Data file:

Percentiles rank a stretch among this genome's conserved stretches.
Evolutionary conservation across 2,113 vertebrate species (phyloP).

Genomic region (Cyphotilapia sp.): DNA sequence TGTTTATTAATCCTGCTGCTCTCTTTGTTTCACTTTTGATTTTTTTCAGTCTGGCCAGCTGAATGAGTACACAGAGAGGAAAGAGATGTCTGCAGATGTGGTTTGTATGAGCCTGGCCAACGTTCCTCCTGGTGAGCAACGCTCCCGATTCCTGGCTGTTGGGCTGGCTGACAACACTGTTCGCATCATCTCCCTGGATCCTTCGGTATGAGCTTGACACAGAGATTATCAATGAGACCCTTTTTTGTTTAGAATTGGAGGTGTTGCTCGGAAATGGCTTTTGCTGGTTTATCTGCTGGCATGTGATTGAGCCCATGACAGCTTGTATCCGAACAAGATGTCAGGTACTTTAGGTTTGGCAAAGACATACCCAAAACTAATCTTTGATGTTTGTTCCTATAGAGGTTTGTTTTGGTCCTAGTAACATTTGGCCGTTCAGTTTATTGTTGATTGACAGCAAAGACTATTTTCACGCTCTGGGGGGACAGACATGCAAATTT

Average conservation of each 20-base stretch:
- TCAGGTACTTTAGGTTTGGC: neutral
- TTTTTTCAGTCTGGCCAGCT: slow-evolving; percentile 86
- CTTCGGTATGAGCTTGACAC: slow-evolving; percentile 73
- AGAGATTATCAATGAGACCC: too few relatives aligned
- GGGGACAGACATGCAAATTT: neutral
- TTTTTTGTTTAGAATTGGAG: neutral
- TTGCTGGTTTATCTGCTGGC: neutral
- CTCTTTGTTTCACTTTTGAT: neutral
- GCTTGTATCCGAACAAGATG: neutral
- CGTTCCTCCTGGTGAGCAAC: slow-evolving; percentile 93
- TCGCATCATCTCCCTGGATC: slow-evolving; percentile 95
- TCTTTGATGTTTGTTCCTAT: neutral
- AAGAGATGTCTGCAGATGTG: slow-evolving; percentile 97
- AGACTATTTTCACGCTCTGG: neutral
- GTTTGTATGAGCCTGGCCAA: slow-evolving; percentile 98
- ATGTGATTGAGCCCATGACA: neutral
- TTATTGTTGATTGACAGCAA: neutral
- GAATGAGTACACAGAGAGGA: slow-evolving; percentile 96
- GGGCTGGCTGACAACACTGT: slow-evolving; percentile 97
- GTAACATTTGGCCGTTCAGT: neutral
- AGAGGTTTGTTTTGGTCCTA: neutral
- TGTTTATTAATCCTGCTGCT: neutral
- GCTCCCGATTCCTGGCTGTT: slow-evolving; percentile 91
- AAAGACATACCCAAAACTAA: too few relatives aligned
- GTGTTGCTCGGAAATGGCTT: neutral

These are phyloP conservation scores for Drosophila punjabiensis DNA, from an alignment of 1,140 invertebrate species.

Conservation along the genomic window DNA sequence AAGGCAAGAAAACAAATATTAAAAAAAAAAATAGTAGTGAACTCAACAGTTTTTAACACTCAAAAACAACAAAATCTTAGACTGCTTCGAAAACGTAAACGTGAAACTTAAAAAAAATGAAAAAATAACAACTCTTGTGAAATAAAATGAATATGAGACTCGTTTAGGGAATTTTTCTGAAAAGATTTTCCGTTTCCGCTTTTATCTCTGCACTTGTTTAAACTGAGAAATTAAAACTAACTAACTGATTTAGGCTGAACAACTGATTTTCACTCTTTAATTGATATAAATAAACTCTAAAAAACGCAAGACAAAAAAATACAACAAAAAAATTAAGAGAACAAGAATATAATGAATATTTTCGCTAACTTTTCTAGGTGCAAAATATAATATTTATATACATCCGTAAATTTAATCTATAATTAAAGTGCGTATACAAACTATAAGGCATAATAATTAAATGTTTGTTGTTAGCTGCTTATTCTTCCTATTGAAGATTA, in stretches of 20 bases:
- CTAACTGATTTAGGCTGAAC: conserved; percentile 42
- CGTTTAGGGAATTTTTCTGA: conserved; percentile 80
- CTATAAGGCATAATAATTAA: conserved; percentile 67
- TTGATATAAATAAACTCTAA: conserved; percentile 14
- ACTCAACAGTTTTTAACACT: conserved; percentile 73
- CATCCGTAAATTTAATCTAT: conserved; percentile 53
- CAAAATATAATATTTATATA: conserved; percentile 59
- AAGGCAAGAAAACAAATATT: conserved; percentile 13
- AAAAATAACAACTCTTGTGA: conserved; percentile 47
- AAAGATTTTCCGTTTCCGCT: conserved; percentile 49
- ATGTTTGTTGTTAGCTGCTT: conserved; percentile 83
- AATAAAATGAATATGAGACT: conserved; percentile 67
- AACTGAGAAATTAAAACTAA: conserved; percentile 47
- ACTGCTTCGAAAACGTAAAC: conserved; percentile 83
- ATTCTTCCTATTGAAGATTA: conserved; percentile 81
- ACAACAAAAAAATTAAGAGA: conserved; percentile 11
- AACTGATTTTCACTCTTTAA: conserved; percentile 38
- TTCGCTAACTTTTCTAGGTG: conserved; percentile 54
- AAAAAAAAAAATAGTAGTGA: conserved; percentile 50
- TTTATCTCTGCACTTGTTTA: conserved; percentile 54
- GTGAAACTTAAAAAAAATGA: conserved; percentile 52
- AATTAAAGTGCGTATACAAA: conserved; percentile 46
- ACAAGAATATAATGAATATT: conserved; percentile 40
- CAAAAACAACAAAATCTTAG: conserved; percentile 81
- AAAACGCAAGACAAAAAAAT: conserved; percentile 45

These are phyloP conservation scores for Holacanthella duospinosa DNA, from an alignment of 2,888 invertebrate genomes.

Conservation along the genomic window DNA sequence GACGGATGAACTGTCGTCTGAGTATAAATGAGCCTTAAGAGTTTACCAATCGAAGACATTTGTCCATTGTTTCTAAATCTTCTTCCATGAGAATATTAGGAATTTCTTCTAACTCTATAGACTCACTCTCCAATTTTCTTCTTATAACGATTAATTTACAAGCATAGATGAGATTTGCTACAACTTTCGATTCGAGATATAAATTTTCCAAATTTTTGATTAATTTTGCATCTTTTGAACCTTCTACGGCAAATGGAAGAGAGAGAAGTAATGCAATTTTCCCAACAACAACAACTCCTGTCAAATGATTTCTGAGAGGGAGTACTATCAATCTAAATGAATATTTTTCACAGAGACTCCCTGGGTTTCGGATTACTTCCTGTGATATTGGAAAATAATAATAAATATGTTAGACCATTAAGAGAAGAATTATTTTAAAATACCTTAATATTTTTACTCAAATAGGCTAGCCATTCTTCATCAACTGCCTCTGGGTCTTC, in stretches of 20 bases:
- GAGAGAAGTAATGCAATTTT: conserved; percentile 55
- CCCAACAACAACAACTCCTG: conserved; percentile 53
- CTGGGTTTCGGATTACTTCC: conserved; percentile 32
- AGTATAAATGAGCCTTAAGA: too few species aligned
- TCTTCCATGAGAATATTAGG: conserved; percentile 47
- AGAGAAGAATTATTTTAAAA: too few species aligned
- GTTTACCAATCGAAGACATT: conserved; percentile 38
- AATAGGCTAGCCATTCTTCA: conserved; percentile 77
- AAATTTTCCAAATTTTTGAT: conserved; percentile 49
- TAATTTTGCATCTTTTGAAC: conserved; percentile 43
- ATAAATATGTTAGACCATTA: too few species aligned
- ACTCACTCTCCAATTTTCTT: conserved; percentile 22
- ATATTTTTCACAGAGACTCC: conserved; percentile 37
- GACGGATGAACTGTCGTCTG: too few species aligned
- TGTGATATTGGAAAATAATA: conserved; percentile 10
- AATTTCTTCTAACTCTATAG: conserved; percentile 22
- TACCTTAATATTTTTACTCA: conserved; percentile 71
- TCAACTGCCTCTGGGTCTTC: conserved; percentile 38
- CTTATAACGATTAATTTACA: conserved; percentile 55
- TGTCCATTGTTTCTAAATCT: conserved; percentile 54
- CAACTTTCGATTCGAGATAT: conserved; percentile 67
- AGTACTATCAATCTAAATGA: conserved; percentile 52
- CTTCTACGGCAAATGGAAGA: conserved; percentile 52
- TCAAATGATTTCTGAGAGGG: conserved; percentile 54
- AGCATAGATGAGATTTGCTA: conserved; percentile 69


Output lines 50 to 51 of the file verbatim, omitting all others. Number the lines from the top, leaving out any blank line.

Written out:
- AAAAAAAAAAATAGTAGTGA: conserved; percentile 50
- TTTATCTCTGCACTTGTTTA: conserved; percentile 54